It’s been almost a year now since Craig Jarvis hung up his mask for the last time.
Sheffield Steelers, Great Britain’s most successful domestic ice hockey team of the last two decades, were founded in 1991 to take advantage of the newly built Sheffield Arena.
With sports teams tend to come a mascot. It is hard to trace the roots of this tradition, though many think it dates back to the 1908 Chicago Cubs baseball team, who used a stuffed bear cub as a good-luck charm.
Mascots in the UK and the US in modern times tend to be related to a sports team’s nickname or history in some way. They are seen as a very important part of a team’s interaction with young fans. Often dressed in large animal costumes, mascots circle stadiums, being photographed with fans and acting as a jovial cheerleader for the home team. In the US, mascots are often gifted gymnasts and stuntmen, who perform dangerous tricks and manoeuvres to delight the crowd at intervals in play.
Jarvis was the Steelers’ mascot from day one. Last March, after more than 21 years in the role, he retired. As “Steeler Dan”, a Sheffield steelworker, Jarvis entertained thousands of young sports fans over the years. Jarvis’s true identity was kept a secret until late in his career, but he did appear as the “voice of Steeler Dan” when he was forced to strike after a dispute between his sponsors and the team owner over who would pay for the cleaning of his costume.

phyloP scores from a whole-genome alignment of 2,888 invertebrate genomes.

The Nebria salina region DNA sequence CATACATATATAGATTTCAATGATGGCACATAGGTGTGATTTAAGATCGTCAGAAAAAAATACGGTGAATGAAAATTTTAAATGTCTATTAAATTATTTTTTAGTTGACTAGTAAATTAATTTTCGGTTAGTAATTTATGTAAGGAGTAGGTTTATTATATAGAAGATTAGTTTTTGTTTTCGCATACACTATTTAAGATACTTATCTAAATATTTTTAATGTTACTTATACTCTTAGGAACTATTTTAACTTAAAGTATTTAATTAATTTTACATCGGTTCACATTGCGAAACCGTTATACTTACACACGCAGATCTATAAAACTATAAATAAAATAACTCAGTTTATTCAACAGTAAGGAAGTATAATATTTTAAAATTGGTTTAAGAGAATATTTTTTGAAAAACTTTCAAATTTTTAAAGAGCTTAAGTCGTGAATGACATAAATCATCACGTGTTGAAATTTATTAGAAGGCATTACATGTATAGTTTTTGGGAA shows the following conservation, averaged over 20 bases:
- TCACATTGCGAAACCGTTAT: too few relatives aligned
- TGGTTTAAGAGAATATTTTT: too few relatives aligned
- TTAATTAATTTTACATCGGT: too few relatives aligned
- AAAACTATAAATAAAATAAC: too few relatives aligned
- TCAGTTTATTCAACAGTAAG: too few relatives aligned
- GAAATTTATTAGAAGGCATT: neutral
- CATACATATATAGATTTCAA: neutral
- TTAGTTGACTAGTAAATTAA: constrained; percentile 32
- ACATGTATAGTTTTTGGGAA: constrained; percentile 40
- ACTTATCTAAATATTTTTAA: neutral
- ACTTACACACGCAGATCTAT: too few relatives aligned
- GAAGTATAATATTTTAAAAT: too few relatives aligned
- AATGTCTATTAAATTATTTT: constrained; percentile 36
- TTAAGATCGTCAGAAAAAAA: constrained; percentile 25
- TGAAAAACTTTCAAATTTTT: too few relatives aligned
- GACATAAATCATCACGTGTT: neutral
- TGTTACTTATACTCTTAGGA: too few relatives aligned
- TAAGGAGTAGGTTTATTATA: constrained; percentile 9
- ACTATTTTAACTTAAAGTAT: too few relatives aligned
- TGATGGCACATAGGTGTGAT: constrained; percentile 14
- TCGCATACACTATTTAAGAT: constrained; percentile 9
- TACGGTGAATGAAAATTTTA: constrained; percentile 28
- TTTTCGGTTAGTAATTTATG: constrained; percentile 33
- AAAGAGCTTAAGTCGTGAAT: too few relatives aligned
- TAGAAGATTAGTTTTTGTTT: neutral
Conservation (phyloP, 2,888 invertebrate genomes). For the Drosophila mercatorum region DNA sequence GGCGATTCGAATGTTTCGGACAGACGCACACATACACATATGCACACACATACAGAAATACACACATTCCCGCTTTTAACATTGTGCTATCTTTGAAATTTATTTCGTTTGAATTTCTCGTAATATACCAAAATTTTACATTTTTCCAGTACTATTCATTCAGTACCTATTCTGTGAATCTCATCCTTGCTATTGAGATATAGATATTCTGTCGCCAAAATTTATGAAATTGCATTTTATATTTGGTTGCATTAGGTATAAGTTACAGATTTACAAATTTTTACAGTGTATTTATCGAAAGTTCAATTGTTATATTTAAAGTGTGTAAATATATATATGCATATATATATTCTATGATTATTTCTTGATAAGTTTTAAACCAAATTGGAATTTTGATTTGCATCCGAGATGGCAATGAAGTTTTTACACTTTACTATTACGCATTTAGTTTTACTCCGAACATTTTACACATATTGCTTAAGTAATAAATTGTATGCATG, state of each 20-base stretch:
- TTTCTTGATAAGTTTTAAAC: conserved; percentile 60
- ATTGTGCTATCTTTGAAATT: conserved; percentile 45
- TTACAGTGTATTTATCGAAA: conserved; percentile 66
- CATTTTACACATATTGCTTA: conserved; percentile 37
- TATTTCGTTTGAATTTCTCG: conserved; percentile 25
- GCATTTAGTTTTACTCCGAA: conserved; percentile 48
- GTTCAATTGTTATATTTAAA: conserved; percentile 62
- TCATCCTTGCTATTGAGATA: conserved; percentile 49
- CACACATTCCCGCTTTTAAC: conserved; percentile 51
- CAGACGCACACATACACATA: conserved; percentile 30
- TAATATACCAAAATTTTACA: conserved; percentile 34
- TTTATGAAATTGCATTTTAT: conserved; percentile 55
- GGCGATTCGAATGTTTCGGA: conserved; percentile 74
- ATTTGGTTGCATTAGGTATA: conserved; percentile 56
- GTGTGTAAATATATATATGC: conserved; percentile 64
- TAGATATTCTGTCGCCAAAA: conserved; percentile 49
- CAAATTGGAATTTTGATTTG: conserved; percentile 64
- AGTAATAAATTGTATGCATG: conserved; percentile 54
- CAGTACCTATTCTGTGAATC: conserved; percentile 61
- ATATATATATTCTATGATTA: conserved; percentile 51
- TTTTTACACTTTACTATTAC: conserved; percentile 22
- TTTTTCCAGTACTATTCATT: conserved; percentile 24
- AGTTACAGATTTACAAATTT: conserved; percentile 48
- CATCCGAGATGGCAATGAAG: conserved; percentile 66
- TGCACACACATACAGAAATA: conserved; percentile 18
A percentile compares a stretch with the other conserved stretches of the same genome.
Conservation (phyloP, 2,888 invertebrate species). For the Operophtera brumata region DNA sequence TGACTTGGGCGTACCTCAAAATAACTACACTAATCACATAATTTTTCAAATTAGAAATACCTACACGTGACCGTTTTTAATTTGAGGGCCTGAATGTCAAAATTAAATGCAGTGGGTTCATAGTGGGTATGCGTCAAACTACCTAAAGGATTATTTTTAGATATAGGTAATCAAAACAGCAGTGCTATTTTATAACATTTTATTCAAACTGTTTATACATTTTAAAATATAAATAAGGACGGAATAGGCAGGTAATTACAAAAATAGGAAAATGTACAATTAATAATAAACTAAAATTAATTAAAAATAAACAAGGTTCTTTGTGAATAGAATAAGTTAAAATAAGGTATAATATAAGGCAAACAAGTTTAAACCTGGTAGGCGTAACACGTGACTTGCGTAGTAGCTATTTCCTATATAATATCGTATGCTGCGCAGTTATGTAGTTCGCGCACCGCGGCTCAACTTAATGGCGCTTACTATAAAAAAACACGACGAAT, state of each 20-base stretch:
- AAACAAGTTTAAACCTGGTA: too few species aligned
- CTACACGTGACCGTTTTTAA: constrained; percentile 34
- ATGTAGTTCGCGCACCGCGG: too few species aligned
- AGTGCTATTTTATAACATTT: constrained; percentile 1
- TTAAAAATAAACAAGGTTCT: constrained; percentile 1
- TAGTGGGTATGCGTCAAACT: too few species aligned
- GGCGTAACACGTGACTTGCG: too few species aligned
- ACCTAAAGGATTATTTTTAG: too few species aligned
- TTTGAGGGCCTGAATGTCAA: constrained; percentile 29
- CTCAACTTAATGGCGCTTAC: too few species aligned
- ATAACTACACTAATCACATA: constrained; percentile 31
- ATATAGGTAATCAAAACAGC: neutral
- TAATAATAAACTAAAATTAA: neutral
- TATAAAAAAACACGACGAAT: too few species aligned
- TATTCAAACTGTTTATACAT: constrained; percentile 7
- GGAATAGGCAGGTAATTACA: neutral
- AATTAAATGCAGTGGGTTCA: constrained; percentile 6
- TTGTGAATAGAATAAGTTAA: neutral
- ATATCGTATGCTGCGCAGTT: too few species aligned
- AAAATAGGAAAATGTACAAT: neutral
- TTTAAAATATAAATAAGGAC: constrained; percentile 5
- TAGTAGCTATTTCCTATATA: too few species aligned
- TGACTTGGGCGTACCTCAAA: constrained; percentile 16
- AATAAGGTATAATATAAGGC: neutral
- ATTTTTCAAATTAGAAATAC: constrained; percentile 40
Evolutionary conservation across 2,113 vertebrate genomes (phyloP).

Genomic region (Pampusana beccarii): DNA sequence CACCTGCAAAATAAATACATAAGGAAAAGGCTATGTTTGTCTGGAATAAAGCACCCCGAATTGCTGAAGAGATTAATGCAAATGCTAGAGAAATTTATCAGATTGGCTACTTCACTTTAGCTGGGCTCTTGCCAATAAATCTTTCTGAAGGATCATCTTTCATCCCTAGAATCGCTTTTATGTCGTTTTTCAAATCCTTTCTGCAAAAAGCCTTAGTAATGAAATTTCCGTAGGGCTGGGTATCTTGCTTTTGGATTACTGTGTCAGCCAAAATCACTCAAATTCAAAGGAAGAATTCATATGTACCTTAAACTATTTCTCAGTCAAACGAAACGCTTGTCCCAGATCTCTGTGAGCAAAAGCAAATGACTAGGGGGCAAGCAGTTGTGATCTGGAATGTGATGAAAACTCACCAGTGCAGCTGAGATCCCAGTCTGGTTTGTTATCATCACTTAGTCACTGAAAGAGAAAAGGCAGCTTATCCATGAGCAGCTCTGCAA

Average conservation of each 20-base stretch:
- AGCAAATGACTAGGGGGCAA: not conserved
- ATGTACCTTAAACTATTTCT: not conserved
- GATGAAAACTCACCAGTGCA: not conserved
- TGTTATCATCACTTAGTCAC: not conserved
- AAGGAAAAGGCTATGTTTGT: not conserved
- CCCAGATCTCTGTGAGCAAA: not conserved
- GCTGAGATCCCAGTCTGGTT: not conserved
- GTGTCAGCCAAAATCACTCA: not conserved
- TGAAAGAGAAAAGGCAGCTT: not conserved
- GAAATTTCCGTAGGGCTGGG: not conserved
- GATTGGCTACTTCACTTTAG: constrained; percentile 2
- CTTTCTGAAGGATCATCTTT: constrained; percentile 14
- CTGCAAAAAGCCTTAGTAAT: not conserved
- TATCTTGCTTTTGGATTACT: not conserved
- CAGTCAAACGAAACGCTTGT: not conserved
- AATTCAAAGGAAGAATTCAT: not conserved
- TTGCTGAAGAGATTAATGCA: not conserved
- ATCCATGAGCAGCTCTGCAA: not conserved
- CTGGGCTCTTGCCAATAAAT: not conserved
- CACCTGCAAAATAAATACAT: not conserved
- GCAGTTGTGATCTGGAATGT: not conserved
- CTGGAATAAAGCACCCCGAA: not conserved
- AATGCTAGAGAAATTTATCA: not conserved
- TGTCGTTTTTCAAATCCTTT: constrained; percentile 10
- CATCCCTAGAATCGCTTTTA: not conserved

It was Steeler Dan who took any plaudits and not Jarvis himself, as is the case with mascots worldwide. When the Steelers honoured him at his last match as Jarvis took his last bow, he was finally unmasked for all to see.